A Harsh Winter in Chicago Provokes Thoughts on the Economy; Warm Up With Thoreau

The beginning of another harsh winter in Chicago, more than halfway through what is predicted to be our first full week of sub-freezing temperatures, forced me to recall what Henry David Thoreau wrote about heat and the economy.

The major theme of the understanding of the markets that the Mixed Market Artist attempts to provide is probably not yet obvious to many for a couple reasons. First, this is the case because the Mixed Market Artist is so new. Also, this is because the major theme of the Mixed Market Artist is bold and unique. The markets and the economy can only be understood in a realistic context; this context is reality itself. Taking the risk in seeming to simplify a subject that so many make too complex, I am simply providing that the markets and the economy must be studied and approached for what they are – a product and depiction of nearly every aspect of mankind (See The Responsibility of the Merchant – Understanding the Free Market: Freeing the Sports World of Steroids, Silencing Donald Sterling, Stopping Global Warming and more…).

Hence, I want to provide an excerpt from “Walden”. The first chapter of the book is called Economy. In the following, Henry David Thoreau ponders what is essential to man’s existence.

By the words, necessary of life, I mean whatever, of all that man obtains by his own exertions, has been from the first, or from long use has become, so important to human life that few, if any, whether from savageness, or poverty, or philosophy, ever attempt to do without. To many creatures there is in this sense but one necessary of life, Food. To the bison of the prairie it is a few inches of palatable grass, with water to drink; unless he seeks the Shelter of the forest or the mountain’s shadow. None of the brute creation requires more than Food and Shelter. The necessaries of life for man in this climate may, accurately enough, be distributed under the several heads of Food, Shelter, Clothing, and Fuel; for not till we have secured these are we prepared to entertain the true problems of life with freedom and a prospect of success. Man has invented, not only houses, but clothes and cooked food; and possibly from the accidental discovery of the warmth of fire, and the consequent use of it, at first a luxury, arose the present necessity to sit by it. We observe cats and dogs acquiring the same second nature. By proper Shelter and Clothing we legitimately retain our own internal heat; but with an excess of these, or of Fuel, that is, with an external heat greater than our own internal, may not cookery be properly said to begin? Darwin, the naturalist, says of the inhabitants of Tierra Del Fuego, that while his own party, who were well clothed and sitting close to a fire, were far from too warm, these naked savages, who were farther off, were observed, to his great surprise, “to be streaming with perspiration at undergoing such a roasting.” So, we are told, the New Hollander goes naked with impunity, while the European shivers in his clothes. Is it impossible to combine the hardiness of these savages with the intellectualness of the civilized man? According to Liebig, man’s body is a stove, and food the fool which keeps up the internal combustion in the lungs. In cold weather we eat more, in warm less. The animal heat is the result of a slow combustion, and disease and death take place when this is too rapid; or for want of fuel, or from some defect in the draught, the fire goes out. Of course the vital heat is not to be confounded with fire; but so much for analogy. It appears, therefore, from the above list, that the expression, animal life, is nearly synonymous with the expression, animal heat; for while Food may be regarded as the Fuel which keeps up the fire within us, – and Fuel serves only to prepare that Food or to increase the warmth of our bodies by addition from without, – Shelter and Clothing also serve only to retain the heat thus generated and absorbed.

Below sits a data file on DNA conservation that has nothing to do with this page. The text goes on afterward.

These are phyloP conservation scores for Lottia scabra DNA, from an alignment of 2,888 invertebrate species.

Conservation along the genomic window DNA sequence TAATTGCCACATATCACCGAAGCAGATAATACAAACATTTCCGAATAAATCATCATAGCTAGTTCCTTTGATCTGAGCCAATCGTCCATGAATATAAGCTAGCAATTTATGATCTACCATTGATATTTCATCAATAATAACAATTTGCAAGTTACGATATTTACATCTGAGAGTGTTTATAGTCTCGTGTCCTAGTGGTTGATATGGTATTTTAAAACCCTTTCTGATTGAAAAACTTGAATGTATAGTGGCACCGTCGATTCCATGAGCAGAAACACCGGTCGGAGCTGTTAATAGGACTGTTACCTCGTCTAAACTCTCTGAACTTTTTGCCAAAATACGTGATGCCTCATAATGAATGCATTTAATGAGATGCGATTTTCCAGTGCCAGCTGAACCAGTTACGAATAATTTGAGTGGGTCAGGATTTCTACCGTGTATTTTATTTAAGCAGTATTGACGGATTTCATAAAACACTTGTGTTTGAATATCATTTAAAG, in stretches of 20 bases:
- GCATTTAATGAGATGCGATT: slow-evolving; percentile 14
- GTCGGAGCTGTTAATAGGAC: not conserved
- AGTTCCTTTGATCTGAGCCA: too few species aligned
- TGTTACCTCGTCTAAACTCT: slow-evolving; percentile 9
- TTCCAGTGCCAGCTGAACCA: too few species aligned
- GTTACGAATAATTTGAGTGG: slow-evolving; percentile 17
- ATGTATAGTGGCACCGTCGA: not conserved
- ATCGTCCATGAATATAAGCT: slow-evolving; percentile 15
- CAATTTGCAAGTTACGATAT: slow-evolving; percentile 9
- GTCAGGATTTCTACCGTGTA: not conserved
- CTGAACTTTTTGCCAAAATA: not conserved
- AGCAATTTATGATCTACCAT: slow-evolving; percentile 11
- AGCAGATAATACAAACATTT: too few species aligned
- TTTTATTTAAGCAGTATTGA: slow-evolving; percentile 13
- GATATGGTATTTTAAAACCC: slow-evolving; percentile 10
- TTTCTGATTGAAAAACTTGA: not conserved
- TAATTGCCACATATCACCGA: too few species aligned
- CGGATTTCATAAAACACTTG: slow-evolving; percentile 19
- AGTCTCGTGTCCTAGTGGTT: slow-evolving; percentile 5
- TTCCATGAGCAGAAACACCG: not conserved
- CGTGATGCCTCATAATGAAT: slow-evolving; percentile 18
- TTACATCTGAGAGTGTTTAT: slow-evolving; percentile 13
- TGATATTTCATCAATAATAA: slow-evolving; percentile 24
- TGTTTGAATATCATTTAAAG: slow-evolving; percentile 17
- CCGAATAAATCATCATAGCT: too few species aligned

Somehow, I find this excerpt from “Walden” warming. Thoreau accurately depicts reality without conjecture – so different than most modern discussion of the economy.